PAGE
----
Career

  • July 18, 2017 - Productivity Ideas for Busy Managers

  • April 26, 2016 - Big Hairy Audacious Goals (BHAG)

  • December 31, 2015 - My Professional Reading List 2015

  • November 30, 2015 - Technology Responsibilities & Qualifications for Senior Student Affairs Officers

  • October 21, 2015 - Be Mindful About “Conventional” Career Advice

  • October 19, 2015 - Personal Recap of Western Regional Career in Student Affairs Day (WRCSAD) 2015

  • October 5, 2015 - Organizational Health

  • March 23, 2015 - Six Ways to Build Confidence In the Workplace

  • March 10, 2015 - What Defines Student Affairs Professionals?

  • March 5, 2015 - Don’t Forget the Big Picture

  • February 18, 2015 - What Do You Want For Your Staff?

  • February 12, 2015 - Nowhere I’d Rather Be Than in Student Affairs

  • January 28, 2015 - Changing Oneself Before Others

  • January 24, 2015 - The Significance of Possibility/Role Models

  • January 19, 2015 - Making the Best Out of Opportunities

  • August 26, 2014 - The Power of Empathy In Student Affairs – My Personal Experience

  • August 20, 2014 - UCSB STEP Program – Nourishment for My Soul

  • November 13, 2013 - Learning Student Affairs Through IT

  • November 6, 2013 - Student Employees in IT and Learning Outcomes

  • October 9, 2013 - Preparing for a Career Yet to Be Invented

  • August 29, 2014 - Lack of Asian American Mentors/Advocates in Student Affairs

  • July 8, 2014 - Learning to Let Go – A Career Lesson on Over-Committing

  • July 1, 2014 - Taking Some Time to Reflect and Dream

  • June 25, 2014 - Year in Review – Professional/Memorable Moments of 2013-2014

  • March 31, 2014 - Self-Reliance and Career Development

  • May 5, 2013 - Competency-Based Student Affairs Master’s Degree

  • March 3, 2013 - One Small Step At a Time – Career Advice

  • October 26, 2012 - Victims, Villains and Helpless – The Stories We Tell Ourselves

  • July 3, 2012 - Dean of Student Affairs Technology – A Proposed Role

  • May 10, 2012 - Future of Work, Policies, Technologies

  • April 11, 2012 - Public Speaking and Professional Development

  • February 27, 2012 - Listing Technology on Your Resume – An IT Manager’s Perspective

  • February 3, 2012 - Welcoming a New Colleague – Building Relationship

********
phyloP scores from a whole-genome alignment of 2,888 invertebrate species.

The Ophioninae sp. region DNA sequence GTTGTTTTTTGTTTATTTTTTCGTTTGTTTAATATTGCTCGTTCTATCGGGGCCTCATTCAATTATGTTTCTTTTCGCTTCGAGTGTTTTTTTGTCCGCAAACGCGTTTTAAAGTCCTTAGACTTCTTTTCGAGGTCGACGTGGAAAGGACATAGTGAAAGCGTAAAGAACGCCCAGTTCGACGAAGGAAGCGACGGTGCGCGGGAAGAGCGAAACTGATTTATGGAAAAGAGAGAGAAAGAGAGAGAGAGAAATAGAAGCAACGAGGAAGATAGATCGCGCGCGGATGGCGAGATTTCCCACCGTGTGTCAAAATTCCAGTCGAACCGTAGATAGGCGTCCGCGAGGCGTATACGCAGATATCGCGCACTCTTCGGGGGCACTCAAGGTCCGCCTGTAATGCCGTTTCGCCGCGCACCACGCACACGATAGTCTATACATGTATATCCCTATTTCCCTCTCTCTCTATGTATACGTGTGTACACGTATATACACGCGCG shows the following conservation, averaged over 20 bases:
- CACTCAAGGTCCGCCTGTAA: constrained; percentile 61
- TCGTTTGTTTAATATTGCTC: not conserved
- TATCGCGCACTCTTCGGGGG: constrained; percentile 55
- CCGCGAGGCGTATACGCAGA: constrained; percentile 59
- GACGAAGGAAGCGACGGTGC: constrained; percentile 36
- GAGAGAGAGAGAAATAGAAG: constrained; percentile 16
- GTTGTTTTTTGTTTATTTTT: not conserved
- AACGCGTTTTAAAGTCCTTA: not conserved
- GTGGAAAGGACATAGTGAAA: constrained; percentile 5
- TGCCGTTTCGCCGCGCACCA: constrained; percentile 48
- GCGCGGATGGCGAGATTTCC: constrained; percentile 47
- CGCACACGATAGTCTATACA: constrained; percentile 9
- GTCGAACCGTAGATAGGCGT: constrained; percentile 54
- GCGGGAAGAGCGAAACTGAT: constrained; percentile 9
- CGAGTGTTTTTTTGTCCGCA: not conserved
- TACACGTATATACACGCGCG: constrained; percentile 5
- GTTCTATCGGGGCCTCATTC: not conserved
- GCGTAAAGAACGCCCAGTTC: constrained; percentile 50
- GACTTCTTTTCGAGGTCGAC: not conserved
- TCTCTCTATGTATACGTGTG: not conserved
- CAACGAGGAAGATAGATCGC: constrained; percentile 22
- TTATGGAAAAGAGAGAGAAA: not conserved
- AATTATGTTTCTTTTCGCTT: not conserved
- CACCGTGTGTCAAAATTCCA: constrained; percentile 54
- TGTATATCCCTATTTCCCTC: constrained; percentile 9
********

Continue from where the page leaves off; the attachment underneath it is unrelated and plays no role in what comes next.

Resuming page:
• November 17, 2011 - How to Deal with Frustrations At Work – Some Advice

  • November 15, 2011 - Why Higher Ed IT Staff Should be on Social Media

  • November 6, 2011 - Personal Learning Network

  • October 4, 2011 - Change Your Lenses, Change Your Perspective

  • August 3, 2011 - A Reflection on My Career in Student Affairs

  • July 5, 2011 - Work Lessons From Pier Fishing

  • July 1, 2011 - Career Advice: You Think You’re not Ready? Take the Chance Anyways!

  • June 22, 2011 - Powered by Twitter: Social Media Experience of a Student Affairs Techie

  • January 7, 2011 - Why I expect my co-workers to answer my requests with “no”

  • December 11, 2010 - Getting Involved on Campus – a Techie Perspective

  • November 16, 2010 - Hiring for Aptitude and Attitude

  • November 2, 2010 - How well do you know your co-workers?

  • October 28, 2010 - Own Your Career – Advice From Personal Experience

  • October 26, 2010 - Book Review – The First 90 Days

  • October 24, 2010 - Interviewing Don’ts!

  • October 21, 2010 - Starting a blog – Why was it so hard?

  • One thought on “Career

    1. Rich Wilson

      If you do not know the answer, don’t make up one up, or say “I don’t know the answer, but let me just guess here…” Just say “I do not know.”

      I’d have to say that “I don’t let me know, but …” is perfectly ok if you’re going to talk out your thinking. Sometimes the answer isn’t so important as how you address the problem. Don’t just stall and make stuff up, but do talk through the problem and some of your assumptions about it. You may find the interviewers willing to give you some feedback that will help. Or you may find that you arrive at a different correct answer than the one the interviewer is expecting. Just like your math teacher always said “show your work!”

      Of course if it’s a straight up fact like “what are the seven layers of the OSI model”, better to say “I don’t know” than to take a wild guess that will certainly be wrong.

      Reply

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